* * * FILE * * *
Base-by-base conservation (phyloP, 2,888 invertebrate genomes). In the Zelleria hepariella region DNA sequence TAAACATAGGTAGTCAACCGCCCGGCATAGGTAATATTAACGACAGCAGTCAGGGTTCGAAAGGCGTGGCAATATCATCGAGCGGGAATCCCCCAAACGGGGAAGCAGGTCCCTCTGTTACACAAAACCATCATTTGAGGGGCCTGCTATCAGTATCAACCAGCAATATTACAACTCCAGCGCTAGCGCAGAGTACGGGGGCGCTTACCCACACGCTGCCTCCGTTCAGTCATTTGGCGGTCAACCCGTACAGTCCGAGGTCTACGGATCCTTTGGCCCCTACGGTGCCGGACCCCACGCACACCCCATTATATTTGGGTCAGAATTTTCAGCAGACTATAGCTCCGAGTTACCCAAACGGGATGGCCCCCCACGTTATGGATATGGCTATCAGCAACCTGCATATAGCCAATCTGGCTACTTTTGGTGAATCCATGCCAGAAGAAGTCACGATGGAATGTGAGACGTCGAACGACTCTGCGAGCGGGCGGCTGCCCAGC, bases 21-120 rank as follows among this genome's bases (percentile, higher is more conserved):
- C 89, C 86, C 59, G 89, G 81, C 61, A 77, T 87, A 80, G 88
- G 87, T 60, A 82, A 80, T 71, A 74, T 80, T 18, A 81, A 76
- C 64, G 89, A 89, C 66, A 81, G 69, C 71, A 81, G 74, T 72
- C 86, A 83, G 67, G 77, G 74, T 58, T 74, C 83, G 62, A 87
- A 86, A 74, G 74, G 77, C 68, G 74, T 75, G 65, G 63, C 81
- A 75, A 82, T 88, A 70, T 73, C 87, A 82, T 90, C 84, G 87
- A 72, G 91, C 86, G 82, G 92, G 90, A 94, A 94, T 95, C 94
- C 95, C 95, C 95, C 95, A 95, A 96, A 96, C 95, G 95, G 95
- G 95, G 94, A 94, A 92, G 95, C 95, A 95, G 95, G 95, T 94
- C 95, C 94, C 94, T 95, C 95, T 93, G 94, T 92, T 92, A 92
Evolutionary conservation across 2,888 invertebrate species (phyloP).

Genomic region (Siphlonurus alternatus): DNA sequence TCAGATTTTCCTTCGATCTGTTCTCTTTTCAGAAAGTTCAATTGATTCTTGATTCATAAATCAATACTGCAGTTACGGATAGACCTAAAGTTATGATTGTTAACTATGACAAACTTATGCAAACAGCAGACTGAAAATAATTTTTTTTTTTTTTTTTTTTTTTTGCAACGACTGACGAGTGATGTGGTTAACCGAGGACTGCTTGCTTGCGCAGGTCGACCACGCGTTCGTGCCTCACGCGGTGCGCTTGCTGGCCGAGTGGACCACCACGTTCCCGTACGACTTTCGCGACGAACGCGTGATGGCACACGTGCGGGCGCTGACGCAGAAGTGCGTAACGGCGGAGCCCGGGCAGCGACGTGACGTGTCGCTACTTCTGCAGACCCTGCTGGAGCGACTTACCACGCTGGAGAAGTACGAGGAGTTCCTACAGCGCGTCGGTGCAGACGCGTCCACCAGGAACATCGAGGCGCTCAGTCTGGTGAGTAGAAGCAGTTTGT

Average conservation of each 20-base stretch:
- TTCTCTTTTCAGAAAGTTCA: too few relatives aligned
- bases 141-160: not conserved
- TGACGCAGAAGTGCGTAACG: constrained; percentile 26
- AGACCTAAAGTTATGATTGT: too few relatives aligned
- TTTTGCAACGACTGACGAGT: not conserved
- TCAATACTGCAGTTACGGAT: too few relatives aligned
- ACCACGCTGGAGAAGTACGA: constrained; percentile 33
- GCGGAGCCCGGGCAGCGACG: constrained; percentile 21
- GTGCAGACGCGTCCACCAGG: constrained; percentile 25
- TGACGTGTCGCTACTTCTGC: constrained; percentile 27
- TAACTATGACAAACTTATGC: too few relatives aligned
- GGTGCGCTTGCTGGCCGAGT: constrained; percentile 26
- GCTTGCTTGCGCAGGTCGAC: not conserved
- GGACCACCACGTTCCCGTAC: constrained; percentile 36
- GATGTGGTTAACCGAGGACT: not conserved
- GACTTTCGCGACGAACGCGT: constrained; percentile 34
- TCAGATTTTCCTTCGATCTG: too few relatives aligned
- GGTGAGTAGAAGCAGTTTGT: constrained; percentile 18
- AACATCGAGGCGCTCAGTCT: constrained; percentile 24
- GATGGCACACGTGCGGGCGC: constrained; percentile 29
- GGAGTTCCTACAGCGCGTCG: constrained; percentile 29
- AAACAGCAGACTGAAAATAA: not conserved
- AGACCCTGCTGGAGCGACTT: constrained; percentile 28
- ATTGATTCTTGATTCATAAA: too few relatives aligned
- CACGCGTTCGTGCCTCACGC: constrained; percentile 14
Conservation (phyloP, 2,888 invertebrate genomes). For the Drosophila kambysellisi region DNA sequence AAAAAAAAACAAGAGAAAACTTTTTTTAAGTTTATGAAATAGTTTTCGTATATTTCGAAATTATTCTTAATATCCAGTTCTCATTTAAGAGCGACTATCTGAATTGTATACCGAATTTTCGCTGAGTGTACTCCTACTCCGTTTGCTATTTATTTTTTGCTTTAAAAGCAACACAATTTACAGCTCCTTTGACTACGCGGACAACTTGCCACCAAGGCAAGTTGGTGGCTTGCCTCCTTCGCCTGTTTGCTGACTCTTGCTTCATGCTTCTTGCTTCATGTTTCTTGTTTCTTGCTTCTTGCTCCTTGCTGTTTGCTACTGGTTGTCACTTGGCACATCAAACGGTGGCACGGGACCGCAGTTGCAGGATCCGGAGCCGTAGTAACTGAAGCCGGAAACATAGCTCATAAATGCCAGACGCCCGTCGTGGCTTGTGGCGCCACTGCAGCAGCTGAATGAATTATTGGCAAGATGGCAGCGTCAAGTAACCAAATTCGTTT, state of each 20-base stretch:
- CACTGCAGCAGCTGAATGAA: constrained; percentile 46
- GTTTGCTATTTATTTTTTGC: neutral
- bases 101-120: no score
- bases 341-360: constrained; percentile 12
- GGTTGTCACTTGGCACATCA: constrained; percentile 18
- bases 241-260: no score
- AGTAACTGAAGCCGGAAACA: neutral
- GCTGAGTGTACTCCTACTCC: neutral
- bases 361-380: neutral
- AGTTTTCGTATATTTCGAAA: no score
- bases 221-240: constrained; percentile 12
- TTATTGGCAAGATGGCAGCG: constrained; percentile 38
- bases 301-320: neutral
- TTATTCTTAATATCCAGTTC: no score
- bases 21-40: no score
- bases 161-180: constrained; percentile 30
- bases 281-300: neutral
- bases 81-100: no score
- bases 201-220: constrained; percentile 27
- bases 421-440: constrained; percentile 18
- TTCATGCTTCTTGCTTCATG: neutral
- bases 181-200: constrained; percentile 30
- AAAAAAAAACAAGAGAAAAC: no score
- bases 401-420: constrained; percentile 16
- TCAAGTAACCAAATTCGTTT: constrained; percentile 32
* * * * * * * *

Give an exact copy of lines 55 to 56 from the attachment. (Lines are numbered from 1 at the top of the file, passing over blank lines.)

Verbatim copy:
- bases 21-40: no score
- bases 161-180: constrained; percentile 30